The complete fact sheet is best viewed here, in PDF format.
In response to active hurricane seasons and other natural disasters in 2017, 2018, and 2019, Congress appropriated, through three acts, $5.4 billion in “emergency” funds to compensate farming and ranching businesses for economic losses. This disaster aid is in addition to federal payments made from various farm safety net programs authorized by the farm bill: commodity programs, federally subsidized crop insurance, and four separate permanently authorized agricultural disaster programs primarily for livestock and orchardists.
Congress’ now repeated appropriation of “emergency” unbudgeted income subsidies for agricultural businesses, after going nearly a decade without doing so, is problematic. Costly mandatory farm bill entitlement programs were supposed to displace the need for unpredictable ad hoc aid. In addition, the revival of ad hoc subsidies discourages responsible risk management by extending federal responsibility to perils and economic losses that have never been the responsibility of the federal government. The Secretary of Agriculture’s implementation of the disaster spending is also at times in contradiction to the clear intent of Congress.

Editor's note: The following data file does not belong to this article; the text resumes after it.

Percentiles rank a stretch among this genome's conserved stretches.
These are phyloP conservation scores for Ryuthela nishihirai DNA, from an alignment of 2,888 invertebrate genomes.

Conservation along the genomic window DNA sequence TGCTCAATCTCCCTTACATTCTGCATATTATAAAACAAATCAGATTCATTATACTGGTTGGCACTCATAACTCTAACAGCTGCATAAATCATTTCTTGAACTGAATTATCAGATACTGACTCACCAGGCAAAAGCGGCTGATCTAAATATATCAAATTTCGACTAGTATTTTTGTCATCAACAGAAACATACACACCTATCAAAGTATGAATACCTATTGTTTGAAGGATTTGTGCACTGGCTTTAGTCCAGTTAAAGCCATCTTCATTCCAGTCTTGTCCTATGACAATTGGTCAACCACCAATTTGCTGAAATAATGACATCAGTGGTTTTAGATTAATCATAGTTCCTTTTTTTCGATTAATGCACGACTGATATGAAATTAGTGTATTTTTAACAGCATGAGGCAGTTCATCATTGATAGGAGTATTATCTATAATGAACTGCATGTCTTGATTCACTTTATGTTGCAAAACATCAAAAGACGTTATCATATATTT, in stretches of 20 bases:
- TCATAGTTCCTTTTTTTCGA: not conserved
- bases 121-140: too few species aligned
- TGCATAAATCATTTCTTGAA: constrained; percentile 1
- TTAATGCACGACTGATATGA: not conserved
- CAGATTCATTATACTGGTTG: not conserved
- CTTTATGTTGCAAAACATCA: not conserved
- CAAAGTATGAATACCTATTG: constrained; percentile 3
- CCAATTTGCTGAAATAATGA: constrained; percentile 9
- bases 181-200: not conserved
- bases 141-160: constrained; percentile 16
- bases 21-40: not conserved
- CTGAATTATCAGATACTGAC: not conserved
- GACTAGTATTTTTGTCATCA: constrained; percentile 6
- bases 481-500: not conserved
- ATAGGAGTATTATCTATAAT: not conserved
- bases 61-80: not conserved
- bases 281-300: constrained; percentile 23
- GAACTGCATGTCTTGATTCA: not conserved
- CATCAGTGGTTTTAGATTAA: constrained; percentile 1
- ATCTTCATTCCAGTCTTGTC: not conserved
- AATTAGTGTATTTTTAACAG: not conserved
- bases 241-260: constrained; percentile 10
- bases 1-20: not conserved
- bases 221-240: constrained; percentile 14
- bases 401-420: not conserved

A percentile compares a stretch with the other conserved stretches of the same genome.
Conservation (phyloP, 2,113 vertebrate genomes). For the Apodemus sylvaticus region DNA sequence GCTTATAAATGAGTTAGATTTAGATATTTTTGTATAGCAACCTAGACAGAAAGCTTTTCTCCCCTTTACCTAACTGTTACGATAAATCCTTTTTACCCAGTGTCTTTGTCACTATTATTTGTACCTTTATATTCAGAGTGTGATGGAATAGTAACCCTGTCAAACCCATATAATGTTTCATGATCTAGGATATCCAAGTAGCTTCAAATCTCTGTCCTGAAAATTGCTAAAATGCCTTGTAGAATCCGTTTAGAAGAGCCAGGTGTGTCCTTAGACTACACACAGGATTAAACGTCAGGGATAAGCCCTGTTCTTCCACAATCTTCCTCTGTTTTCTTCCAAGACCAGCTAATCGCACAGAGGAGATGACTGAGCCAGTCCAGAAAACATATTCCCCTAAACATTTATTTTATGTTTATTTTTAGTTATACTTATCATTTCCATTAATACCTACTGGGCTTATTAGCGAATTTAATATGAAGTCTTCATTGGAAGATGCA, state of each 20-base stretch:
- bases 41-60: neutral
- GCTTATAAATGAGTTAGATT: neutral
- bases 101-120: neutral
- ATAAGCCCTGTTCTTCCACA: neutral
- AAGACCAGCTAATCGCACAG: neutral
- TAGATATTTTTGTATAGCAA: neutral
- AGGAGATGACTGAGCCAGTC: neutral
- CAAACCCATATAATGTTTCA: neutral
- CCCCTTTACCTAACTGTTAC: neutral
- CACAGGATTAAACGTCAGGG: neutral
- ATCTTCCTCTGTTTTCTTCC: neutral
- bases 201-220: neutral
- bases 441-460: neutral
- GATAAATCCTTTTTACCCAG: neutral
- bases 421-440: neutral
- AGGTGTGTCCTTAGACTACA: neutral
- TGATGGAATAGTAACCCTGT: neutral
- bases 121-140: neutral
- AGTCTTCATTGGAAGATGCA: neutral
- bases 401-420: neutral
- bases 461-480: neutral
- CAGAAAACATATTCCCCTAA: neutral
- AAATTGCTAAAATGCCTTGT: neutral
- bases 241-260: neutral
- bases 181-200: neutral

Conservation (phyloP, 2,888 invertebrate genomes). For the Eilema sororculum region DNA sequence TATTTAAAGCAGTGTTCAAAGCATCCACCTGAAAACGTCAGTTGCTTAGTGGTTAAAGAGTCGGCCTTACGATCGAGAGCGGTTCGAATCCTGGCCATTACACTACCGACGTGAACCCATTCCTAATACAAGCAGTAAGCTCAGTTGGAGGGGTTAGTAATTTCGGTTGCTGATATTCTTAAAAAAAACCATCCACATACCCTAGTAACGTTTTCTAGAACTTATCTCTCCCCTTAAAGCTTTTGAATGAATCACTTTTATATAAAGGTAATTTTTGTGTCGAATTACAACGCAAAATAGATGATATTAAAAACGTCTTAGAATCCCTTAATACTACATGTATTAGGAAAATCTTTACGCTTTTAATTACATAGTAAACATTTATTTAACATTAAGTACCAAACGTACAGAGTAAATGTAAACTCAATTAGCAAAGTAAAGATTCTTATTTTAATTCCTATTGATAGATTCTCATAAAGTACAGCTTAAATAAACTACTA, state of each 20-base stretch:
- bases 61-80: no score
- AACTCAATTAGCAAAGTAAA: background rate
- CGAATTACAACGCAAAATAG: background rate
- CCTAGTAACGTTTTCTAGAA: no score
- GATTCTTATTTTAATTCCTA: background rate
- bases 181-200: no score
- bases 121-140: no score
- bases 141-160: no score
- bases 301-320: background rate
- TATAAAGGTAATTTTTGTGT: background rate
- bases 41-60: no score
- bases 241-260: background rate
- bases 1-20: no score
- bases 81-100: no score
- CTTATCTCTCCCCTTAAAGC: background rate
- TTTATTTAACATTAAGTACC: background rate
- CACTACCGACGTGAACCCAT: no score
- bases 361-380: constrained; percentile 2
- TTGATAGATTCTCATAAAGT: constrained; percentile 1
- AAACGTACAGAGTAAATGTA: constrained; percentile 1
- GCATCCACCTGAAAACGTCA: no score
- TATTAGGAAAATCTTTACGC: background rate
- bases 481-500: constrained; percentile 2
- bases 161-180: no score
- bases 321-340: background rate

Moving forward, Congress should be more judicious in its implementation of the financial safety net for agricultural businesses and ensure federal disaster assistance does not undermine efforts to create a cost-effective, transparent financial safety for farming and ranching businesses.
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